The purpose of control circuit 50 is to provide a proportional optical focus adjustment signal 52 which can be input to a suitable control circuit (not shown in FIG. 1) to provide a controllable focusing capability according to the present invention.
Referring now to FIG. 2, the operation of the control circuit 50 of FIG. 1 will now be described.
In operation, the input from photo detector 40 of FIG. 1 is input through a suitable amplifier 54 to directional zero crossing detector 60. The operation of detector 60 generates a signal 64 corresponding to the zero crossing points of sine wave 44. The output of detector 60 is input to on/off latches 70,72 to provide off and on signals, respectively.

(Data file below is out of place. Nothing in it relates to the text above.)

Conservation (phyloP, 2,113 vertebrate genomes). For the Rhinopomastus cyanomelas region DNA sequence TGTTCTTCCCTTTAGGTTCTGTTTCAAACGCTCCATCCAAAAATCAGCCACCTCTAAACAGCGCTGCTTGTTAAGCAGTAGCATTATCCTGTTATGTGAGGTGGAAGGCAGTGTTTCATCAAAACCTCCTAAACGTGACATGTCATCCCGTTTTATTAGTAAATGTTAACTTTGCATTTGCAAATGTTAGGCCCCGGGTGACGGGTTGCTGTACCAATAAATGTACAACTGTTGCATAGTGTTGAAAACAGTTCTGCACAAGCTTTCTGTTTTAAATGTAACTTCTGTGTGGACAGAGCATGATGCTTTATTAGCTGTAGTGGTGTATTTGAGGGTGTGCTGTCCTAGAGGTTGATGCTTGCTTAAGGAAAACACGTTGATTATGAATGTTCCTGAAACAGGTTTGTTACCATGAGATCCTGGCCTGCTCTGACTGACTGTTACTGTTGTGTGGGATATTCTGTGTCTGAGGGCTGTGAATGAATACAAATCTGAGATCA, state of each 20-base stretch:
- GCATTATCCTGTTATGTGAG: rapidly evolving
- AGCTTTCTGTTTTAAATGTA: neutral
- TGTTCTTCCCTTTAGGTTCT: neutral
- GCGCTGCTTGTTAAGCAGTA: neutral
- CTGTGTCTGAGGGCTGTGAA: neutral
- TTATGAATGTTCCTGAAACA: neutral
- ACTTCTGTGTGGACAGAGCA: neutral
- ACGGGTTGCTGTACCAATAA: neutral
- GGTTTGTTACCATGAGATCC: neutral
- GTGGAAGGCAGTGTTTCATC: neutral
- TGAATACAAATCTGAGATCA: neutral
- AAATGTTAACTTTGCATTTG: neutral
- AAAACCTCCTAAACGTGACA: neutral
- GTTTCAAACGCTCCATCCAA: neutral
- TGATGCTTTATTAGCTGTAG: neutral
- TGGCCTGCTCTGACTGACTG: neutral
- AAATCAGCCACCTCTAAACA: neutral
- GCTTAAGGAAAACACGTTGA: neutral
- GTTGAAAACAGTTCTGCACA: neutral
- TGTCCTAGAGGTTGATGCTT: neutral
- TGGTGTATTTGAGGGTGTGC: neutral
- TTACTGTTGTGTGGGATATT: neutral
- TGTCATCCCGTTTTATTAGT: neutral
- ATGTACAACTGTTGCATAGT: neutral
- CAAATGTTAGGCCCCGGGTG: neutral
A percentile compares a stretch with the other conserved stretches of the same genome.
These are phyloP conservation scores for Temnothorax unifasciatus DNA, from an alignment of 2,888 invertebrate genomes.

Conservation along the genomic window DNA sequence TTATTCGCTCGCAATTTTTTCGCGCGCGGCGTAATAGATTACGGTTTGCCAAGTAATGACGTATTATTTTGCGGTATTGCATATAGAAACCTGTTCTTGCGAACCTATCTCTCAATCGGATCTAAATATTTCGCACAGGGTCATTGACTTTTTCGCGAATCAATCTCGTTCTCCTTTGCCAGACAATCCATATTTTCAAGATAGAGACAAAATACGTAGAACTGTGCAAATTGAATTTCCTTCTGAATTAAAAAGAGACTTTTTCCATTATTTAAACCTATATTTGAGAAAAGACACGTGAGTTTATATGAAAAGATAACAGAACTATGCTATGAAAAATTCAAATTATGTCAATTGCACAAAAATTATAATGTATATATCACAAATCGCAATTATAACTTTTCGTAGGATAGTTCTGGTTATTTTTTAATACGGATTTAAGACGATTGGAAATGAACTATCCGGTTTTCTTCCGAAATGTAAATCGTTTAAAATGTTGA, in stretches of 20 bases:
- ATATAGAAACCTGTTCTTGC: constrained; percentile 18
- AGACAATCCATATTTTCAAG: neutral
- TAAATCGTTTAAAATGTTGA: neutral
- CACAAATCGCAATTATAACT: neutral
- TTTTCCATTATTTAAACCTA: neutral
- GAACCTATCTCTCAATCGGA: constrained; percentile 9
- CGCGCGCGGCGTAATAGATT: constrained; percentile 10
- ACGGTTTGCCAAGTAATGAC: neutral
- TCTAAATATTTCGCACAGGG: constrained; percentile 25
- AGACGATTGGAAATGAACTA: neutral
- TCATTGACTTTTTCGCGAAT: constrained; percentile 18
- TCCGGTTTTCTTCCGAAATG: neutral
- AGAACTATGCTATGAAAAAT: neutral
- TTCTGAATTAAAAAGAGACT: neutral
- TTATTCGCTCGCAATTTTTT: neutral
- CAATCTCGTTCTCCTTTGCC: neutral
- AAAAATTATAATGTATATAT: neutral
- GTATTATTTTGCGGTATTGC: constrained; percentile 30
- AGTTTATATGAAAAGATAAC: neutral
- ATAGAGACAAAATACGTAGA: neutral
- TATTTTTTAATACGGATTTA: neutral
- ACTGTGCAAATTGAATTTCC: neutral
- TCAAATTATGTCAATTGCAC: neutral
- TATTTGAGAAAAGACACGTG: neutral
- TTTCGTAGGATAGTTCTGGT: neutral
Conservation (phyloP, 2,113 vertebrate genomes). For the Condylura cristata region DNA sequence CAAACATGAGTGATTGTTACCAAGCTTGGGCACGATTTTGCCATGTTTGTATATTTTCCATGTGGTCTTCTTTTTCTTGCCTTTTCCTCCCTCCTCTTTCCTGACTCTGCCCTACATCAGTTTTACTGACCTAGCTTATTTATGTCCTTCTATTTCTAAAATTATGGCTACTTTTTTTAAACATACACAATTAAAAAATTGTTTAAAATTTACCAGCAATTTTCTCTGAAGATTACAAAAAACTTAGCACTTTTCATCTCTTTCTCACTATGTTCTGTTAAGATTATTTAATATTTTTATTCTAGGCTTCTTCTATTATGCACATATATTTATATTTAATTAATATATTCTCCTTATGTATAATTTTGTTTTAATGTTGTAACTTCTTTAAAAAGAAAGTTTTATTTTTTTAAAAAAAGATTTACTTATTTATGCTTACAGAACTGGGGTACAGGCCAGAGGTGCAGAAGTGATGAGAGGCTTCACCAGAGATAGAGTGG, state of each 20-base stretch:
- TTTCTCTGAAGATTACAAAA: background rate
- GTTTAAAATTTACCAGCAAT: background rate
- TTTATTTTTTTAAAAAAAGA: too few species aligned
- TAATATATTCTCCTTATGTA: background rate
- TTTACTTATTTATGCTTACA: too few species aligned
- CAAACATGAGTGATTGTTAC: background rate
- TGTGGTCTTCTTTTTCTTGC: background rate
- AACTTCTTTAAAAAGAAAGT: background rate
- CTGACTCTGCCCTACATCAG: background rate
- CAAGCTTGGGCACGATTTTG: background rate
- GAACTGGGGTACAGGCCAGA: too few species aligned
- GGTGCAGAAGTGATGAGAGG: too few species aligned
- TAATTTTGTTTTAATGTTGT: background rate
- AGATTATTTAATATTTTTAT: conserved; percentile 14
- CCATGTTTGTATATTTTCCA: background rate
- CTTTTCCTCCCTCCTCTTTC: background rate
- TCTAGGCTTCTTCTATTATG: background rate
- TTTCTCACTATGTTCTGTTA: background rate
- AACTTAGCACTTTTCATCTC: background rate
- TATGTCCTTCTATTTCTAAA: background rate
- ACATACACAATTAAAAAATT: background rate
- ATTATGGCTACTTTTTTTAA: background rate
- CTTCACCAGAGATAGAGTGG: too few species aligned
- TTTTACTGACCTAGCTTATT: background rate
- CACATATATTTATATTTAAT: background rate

Similarly, the output of photo detector 42 of FIG. 1 is input through an amplifier 56 to directional zero crossing detector 62 which provides zero crossing signals 66 which correspond to the zero crossing points of sine wave 46.
The output of detector 62 is a corresponding input to latch 70 (on signal) and latch 72 (off signal).
Latches 70,72 provide control signals 74,76 respectively, to switch 82, which is connected to an averaging filter 84 to generate the optical focus offset signal 52.
The operation of the control electronics depicted in FIG. 2 are to be taken in conjunction with the movement of a stage velocity which includes the second grating 30 of FIG. 1. The stage velocity movement is depicted by the timing diagram in FIG. 3.
Referring now to FIG. 4, a block diagram of a suitable system implementation incorporating the aspects of the present invention is depicted.
In FIG. 4, a system which incorporates the aspects of the present invention include a reticle with a first grating pattern 101 which is imaged by a projection system 102 onto a glass wafer 104 which is suitably mounted on a chuck 106. The chuck 106 is carried by a suitable, moveable stage 110 which also carries an assembly 120 which includes the photo detectors of FIG. 1.